22. Third Party Patent Offsets (“Anti-stacking” language) • For licensees’ benefit: • “ If I need any patent from a third party that is not part of this license package, I will pay the ‘rent’ but decrease my rent to you (licensor) by: • “Fully creditable” • Same as above but no more than X % as a floor • Some fixed % (Y) regardless of how much the third parties get

  23. New directions? • Carve out infringement/licensing exceptions for those who may not have the IP expertise to perform FTO “due diligence”: an IP “means” test • Create a dedicated group of IP specialists who provide advice on FTO issues to NGOs, developing countries • CAMBIA (ag biotech) : non-exclusive, fees determined by ability to pay. •

  24. Contractually or legislatively require non-exclusive licenses for critically needed IP • Golden rice: non-exclusive licenses to developing world/NGOs • Create voluntary or compulsory patent pools • Move offshore so the products are made where they are not patented • Bayer v. Housey (selling a drug identified by screening method is NOT the same as infringement of a manufacturing process) • LEGAL RESPONSE: include “manufacturing steps” in screening patents to create a starting material?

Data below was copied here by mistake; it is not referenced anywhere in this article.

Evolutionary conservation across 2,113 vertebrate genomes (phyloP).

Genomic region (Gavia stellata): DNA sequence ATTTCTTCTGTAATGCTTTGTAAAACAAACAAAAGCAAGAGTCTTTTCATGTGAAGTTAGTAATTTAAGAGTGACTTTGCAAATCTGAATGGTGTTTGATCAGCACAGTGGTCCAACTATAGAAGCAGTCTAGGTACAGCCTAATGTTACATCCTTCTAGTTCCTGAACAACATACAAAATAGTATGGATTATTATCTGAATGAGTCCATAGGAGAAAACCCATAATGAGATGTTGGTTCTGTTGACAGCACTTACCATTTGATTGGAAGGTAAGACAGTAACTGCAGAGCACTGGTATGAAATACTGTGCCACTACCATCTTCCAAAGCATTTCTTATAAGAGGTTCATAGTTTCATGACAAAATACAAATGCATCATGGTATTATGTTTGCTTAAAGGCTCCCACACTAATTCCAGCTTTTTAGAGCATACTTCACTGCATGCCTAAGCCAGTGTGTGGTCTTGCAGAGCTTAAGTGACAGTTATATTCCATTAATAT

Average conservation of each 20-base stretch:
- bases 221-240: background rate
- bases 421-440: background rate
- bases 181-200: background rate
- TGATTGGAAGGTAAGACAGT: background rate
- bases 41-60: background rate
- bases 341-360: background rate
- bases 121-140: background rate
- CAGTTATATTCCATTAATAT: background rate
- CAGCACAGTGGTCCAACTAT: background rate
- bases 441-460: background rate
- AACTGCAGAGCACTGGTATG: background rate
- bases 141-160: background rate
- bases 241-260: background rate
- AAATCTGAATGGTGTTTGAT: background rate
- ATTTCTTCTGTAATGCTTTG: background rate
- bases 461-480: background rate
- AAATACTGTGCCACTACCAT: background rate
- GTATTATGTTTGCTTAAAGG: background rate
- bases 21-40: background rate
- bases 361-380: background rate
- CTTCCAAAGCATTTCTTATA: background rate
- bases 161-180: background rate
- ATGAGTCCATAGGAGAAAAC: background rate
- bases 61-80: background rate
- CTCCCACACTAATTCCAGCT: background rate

25. Create an IP clearinghouse to reduce costs of transacting for IP rights, stimulate private sector incentives, education in practical policy/legal IP issues, conduct objective “due diligence”, coordinate IP policies • February 2001: “IP Clearinghouse Mechanisms for Agriculture” •

  26. SUMMARY • “Anticommons” is a problem of ACCESS • Perceptions of the IPR stakeholders have lead to the evolution of different kinds of transactions • For developing countries, IP- resource poor inventors, NGOs, end users: creative ways are needed to reduce IPR transaction costs.